"Lord Ulcombe shall it be?" it was the first time she had heard that title, "a word sounds so like your English 'welcome', it cannot hardly be a coincidence I think!" 

"Tell me have your tried divine if it is girl or by, by the old wives tests I mean - like how a ring swings?" Nicolette quizzed, while she noticed a rather silly look on Beverley's face (indicating that was something else going on his mind than this).  Though even if he had asked that question, she'd have avoided any reply, not that she even guessed at it.  For by it all she discovered was her rather usual response when before him; that of an urge to kiss him quite properly!  

Showing exquisitely french flirtatiousness she instead said, "You shall be a fine father, of either, I would guess.  I cannot imagine a nicer spot to sit than on your knee." 

 

"Yes, erm, not very melodious is it? But such is tradition for the eldest son of the eldest son in my family. It is one of my lord father's baronies."

 

As to divining the sex, Beverley shook his head. "I think I do not wish to tempt fate by such things, but I would rather simply believe it will be a son. It is very important." By now most all close to him (and probably a good portion of court as his lord father was on the Privy Council), knew that Beverley was the last male of his lineage. If he did not produce a son, he would be the last Brooke. 

 

He beamed at the compliment. "I do hope to be, for there are few things more important than one's family and name." He blinked of her comment about his knee, but he did not wholly see the flirtatiousness of it. Instead, it merely seemed a strange compliment or a bizarre measure of good fatherhood. Ladies, though, rarely made sense to him entirely, and he was good enough at evading anything feminine that he was better not to ask about. Clarification oft did not help either! "And thank you."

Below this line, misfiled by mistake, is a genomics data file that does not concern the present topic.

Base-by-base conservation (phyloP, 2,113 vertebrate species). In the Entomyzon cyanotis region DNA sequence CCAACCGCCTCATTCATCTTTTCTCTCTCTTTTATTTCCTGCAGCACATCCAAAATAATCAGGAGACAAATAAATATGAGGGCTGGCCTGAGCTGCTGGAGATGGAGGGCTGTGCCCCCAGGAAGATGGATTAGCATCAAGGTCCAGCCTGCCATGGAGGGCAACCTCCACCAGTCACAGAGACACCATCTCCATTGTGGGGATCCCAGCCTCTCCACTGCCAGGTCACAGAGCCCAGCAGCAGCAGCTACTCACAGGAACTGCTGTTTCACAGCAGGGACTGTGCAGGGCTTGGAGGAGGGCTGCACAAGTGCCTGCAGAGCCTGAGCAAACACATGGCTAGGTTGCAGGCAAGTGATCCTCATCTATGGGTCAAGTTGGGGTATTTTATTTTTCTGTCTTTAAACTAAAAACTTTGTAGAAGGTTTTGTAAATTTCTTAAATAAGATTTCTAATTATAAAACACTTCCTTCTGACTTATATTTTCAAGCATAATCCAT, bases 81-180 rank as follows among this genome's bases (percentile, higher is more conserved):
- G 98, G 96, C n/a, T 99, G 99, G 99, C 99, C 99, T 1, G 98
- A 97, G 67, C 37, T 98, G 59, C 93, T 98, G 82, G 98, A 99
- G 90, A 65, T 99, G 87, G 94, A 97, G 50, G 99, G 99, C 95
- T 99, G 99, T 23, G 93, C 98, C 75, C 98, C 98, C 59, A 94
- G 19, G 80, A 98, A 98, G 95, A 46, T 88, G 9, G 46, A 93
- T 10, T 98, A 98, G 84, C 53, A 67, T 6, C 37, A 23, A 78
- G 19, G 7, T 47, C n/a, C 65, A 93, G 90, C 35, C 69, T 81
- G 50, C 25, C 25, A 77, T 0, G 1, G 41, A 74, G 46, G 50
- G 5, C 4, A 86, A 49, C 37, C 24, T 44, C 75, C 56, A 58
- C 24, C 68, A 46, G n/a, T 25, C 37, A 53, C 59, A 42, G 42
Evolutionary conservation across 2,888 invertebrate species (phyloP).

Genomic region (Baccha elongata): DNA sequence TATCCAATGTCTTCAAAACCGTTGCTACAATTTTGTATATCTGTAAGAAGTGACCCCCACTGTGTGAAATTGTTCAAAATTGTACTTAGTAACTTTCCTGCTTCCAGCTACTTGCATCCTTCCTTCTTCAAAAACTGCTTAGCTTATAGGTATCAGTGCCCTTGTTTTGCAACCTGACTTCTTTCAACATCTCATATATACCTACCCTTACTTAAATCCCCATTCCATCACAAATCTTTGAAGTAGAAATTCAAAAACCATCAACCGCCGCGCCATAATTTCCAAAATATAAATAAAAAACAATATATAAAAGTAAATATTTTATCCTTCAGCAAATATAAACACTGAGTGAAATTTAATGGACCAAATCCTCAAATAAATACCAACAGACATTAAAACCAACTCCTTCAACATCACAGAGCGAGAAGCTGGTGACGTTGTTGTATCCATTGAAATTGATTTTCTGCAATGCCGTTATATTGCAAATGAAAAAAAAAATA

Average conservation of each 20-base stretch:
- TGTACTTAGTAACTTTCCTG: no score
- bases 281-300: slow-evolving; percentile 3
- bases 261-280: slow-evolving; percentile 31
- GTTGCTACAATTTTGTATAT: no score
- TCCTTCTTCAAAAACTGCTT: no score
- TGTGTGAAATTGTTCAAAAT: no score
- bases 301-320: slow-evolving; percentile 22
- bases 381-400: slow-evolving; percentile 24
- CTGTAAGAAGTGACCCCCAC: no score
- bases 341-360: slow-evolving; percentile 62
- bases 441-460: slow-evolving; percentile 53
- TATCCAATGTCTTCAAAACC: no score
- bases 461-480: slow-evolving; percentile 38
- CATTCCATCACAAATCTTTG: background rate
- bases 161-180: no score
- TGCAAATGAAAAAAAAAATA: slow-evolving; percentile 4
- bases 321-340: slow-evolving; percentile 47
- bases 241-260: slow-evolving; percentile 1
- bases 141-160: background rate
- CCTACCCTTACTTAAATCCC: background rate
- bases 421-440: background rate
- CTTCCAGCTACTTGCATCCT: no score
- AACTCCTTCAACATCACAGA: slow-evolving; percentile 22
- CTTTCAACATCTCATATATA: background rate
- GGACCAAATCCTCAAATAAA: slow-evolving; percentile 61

"I heard that Lord Worcester is hosting Lord Basildon's family, yourself included, over Easter Sunday. My lady wife and I will likely be by later in the evening, but much depends upon how she feels."

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John and Susan

 

Susan was so startled and embarrassed that she didn’t hear what the gentleman whispered, as she was concentrating more on the way her body tingled with his arm around her. The pleasant sensation was familiar but she had not experienced it on this scale. I’ve never been on a man’s lap before. This is much different than having my hand kissed.

 

He quickly stood up and set her back on her feet.  She took an instinctive step back. He was quite tall and handsome in an understated and dignified way. His clothes were not the most fashionable she had ever seen, but who cared when he had such a fine athletic figure? He was the kind of gentleman who would look good even in rags. And his smile … the tingling increased, spreading throughout her small form. “You were praying for a lady to fall into your lap?” she asked, that infectious grin inspiring one of her own. The pragmatic young lady figured he was just teasing her but was curious as to what he would say. “I am fine, though I can’t say the same for my pride.”

 

As she had never seen him before, Susan was not surprised that he was new to court. And from the colonies? How intriguing. “I’m delighted to meet you, my lord.” she said, holding up her hand for him to kiss. She wanted to feel those little tingles again.  Though he had not said he had a title, she didn't want to insult him in case he did. “I’m Lady Susan Herbert.

 

“I’ve never met anyone from the colonies before. What is it is like there? I’ve never believed those rumors that the natives are all cannibals. I think somebody made that tale up to scare people.”